Guillemin, M., & Gillam, L. (2004). Ethics, reflexivity, and "ethically important moments" in research. Qualitative Inquiry, 10(2), 261-280.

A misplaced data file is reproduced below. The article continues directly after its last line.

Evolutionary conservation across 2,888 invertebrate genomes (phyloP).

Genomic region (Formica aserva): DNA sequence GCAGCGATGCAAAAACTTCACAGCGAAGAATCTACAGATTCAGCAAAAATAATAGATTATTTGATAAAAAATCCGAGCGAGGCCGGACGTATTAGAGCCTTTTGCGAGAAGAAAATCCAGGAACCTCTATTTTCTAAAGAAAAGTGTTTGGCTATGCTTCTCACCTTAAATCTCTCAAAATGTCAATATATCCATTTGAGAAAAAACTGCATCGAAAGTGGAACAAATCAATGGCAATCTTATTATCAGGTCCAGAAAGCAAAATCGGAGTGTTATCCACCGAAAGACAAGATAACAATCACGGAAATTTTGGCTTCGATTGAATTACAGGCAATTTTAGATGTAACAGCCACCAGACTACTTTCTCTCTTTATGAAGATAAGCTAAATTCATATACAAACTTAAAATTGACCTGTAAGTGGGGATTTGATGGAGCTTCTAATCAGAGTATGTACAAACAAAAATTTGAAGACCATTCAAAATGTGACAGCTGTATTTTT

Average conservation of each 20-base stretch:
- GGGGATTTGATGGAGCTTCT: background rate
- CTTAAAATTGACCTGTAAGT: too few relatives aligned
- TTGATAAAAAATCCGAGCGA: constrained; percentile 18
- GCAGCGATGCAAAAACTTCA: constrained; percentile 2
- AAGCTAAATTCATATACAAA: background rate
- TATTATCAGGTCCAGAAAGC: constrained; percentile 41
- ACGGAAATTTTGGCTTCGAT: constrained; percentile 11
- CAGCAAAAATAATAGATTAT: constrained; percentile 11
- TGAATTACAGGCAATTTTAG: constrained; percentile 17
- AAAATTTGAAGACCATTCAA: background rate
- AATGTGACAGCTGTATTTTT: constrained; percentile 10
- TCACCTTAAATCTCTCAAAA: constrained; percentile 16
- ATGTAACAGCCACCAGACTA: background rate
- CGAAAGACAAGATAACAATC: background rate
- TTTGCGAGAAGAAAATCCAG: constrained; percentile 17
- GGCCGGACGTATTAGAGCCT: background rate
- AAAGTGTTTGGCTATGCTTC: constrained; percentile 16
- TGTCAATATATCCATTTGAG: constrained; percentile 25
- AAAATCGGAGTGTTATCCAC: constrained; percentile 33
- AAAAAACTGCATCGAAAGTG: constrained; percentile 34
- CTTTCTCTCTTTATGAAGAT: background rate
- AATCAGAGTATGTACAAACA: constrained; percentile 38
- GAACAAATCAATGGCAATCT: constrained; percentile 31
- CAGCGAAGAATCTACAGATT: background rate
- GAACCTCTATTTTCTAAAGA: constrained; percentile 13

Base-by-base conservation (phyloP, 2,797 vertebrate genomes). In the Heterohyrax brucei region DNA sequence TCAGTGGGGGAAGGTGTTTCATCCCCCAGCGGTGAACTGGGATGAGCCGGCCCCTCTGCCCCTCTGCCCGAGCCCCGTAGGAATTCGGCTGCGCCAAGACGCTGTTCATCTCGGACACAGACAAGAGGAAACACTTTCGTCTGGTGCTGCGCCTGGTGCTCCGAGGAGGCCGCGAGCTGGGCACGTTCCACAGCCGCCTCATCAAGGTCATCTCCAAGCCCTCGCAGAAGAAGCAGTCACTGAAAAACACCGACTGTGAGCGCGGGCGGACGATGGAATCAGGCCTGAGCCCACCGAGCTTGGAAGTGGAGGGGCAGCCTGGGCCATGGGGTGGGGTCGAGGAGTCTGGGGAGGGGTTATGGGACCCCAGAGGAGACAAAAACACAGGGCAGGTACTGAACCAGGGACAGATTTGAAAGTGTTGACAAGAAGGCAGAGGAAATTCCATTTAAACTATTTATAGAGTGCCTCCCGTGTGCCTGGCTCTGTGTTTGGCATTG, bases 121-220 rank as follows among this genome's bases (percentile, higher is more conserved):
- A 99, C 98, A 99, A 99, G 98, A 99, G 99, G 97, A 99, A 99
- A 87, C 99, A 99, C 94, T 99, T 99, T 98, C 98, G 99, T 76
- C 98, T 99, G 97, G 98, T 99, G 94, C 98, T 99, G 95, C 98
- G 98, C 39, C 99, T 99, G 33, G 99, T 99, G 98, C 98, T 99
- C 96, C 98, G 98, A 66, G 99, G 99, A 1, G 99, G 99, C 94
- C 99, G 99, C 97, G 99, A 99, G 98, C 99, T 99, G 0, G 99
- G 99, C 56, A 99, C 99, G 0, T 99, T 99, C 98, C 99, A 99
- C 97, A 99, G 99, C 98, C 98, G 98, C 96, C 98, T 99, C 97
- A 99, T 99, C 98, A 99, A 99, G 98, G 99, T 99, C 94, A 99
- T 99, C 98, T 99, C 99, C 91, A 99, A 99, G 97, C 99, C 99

[Abstract] Ethical tension are part of the everyday practice of doing research--all kinds of research. How do researchers deal with ethical problems that arise in the practice of their research, and are there conceptual frameworks that they can draw on to assist them? This article examines the relationship between reflexivity and research ethics. It focuses on what constitutes ethical research practice in qualitative research and how researchers achieve ethical research practice. As a framework for thinking through these issues, the authors distinguish two different dimensions of ethics in research, which they term procedural ethics and "ethics in practice." The relationship between them and the impact that each has on the actual doings of research are examined. The article then draws on the notion of reflexivity as a helpful way of understanding both the nature of ethics in qualitative research and how ethical practice in research can be achieved.